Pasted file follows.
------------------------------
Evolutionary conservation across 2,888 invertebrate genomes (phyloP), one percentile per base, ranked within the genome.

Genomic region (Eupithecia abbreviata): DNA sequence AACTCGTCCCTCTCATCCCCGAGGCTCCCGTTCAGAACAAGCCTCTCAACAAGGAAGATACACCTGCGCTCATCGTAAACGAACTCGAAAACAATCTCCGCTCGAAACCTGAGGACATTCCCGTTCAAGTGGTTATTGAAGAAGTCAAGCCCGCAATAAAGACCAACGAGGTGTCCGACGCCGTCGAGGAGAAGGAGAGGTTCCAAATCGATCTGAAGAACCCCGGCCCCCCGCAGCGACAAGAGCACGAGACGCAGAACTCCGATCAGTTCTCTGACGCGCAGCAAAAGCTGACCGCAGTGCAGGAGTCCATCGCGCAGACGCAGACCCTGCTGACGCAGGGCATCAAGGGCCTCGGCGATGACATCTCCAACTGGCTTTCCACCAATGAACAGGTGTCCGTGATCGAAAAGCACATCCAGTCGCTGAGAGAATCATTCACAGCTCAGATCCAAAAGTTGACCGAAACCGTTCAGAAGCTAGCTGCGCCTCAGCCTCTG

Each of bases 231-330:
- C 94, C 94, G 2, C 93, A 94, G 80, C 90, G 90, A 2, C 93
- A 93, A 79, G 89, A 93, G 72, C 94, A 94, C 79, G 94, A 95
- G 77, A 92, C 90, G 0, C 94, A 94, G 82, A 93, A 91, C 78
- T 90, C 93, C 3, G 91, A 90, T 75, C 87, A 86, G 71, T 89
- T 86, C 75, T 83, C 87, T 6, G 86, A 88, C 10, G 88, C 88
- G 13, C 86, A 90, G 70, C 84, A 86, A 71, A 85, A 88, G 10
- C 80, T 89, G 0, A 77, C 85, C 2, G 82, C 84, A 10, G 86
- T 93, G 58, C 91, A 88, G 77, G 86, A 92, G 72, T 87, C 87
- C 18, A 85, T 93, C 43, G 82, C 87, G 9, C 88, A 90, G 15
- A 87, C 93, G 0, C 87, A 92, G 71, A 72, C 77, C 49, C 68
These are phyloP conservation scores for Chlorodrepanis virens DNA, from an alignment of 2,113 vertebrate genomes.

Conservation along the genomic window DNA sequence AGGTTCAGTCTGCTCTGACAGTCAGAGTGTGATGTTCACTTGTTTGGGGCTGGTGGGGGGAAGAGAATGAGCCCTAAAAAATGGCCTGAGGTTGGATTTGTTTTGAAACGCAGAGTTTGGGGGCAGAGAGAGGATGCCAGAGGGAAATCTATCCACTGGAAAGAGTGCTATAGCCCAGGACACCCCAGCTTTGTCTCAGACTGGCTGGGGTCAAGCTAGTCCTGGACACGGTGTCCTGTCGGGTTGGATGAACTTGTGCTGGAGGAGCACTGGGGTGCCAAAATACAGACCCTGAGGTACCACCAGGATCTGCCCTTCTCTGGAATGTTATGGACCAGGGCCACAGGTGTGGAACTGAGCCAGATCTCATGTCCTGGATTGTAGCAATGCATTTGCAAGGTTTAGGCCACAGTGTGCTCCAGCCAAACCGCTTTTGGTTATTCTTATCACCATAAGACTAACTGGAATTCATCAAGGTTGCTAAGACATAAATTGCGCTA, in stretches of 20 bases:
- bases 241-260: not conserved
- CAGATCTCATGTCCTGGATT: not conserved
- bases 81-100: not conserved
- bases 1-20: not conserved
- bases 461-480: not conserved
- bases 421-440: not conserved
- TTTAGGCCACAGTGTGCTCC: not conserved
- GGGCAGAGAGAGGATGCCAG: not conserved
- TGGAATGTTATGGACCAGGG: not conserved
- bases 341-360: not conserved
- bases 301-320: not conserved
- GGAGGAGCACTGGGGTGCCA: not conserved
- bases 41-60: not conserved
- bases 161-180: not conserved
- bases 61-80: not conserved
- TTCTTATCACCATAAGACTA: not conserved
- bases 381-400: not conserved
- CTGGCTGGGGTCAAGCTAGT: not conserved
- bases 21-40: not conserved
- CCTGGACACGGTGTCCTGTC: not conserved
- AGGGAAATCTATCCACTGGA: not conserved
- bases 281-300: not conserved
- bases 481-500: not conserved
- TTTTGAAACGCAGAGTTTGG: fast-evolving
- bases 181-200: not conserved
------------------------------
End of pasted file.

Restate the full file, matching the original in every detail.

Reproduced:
Evolutionary conservation across 2,888 invertebrate genomes (phyloP), one percentile per base, ranked within the genome.

Genomic region (Eupithecia abbreviata): DNA sequence AACTCGTCCCTCTCATCCCCGAGGCTCCCGTTCAGAACAAGCCTCTCAACAAGGAAGATACACCTGCGCTCATCGTAAACGAACTCGAAAACAATCTCCGCTCGAAACCTGAGGACATTCCCGTTCAAGTGGTTATTGAAGAAGTCAAGCCCGCAATAAAGACCAACGAGGTGTCCGACGCCGTCGAGGAGAAGGAGAGGTTCCAAATCGATCTGAAGAACCCCGGCCCCCCGCAGCGACAAGAGCACGAGACGCAGAACTCCGATCAGTTCTCTGACGCGCAGCAAAAGCTGACCGCAGTGCAGGAGTCCATCGCGCAGACGCAGACCCTGCTGACGCAGGGCATCAAGGGCCTCGGCGATGACATCTCCAACTGGCTTTCCACCAATGAACAGGTGTCCGTGATCGAAAAGCACATCCAGTCGCTGAGAGAATCATTCACAGCTCAGATCCAAAAGTTGACCGAAACCGTTCAGAAGCTAGCTGCGCCTCAGCCTCTG

Each of bases 231-330:
- C 94, C 94, G 2, C 93, A 94, G 80, C 90, G 90, A 2, C 93
- A 93, A 79, G 89, A 93, G 72, C 94, A 94, C 79, G 94, A 95
- G 77, A 92, C 90, G 0, C 94, A 94, G 82, A 93, A 91, C 78
- T 90, C 93, C 3, G 91, A 90, T 75, C 87, A 86, G 71, T 89
- T 86, C 75, T 83, C 87, T 6, G 86, A 88, C 10, G 88, C 88
- G 13, C 86, A 90, G 70, C 84, A 86, A 71, A 85, A 88, G 10
- C 80, T 89, G 0, A 77, C 85, C 2, G 82, C 84, A 10, G 86
- T 93, G 58, C 91, A 88, G 77, G 86, A 92, G 72, T 87, C 87
- C 18, A 85, T 93, C 43, G 82, C 87, G 9, C 88, A 90, G 15
- A 87, C 93, G 0, C 87, A 92, G 71, A 72, C 77, C 49, C 68
These are phyloP conservation scores for Chlorodrepanis virens DNA, from an alignment of 2,113 vertebrate genomes.

Conservation along the genomic window DNA sequence AGGTTCAGTCTGCTCTGACAGTCAGAGTGTGATGTTCACTTGTTTGGGGCTGGTGGGGGGAAGAGAATGAGCCCTAAAAAATGGCCTGAGGTTGGATTTGTTTTGAAACGCAGAGTTTGGGGGCAGAGAGAGGATGCCAGAGGGAAATCTATCCACTGGAAAGAGTGCTATAGCCCAGGACACCCCAGCTTTGTCTCAGACTGGCTGGGGTCAAGCTAGTCCTGGACACGGTGTCCTGTCGGGTTGGATGAACTTGTGCTGGAGGAGCACTGGGGTGCCAAAATACAGACCCTGAGGTACCACCAGGATCTGCCCTTCTCTGGAATGTTATGGACCAGGGCCACAGGTGTGGAACTGAGCCAGATCTCATGTCCTGGATTGTAGCAATGCATTTGCAAGGTTTAGGCCACAGTGTGCTCCAGCCAAACCGCTTTTGGTTATTCTTATCACCATAAGACTAACTGGAATTCATCAAGGTTGCTAAGACATAAATTGCGCTA, in stretches of 20 bases:
- bases 241-260: not conserved
- CAGATCTCATGTCCTGGATT: not conserved
- bases 81-100: not conserved
- bases 1-20: not conserved
- bases 461-480: not conserved
- bases 421-440: not conserved
- TTTAGGCCACAGTGTGCTCC: not conserved
- GGGCAGAGAGAGGATGCCAG: not conserved
- TGGAATGTTATGGACCAGGG: not conserved
- bases 341-360: not conserved
- bases 301-320: not conserved
- GGAGGAGCACTGGGGTGCCA: not conserved
- bases 41-60: not conserved
- bases 161-180: not conserved
- bases 61-80: not conserved
- TTCTTATCACCATAAGACTA: not conserved
- bases 381-400: not conserved
- CTGGCTGGGGTCAAGCTAGT: not conserved
- bases 21-40: not conserved
- CCTGGACACGGTGTCCTGTC: not conserved
- AGGGAAATCTATCCACTGGA: not conserved
- bases 281-300: not conserved
- bases 481-500: not conserved
- TTTTGAAACGCAGAGTTTGG: fast-evolving
- bases 181-200: not conserved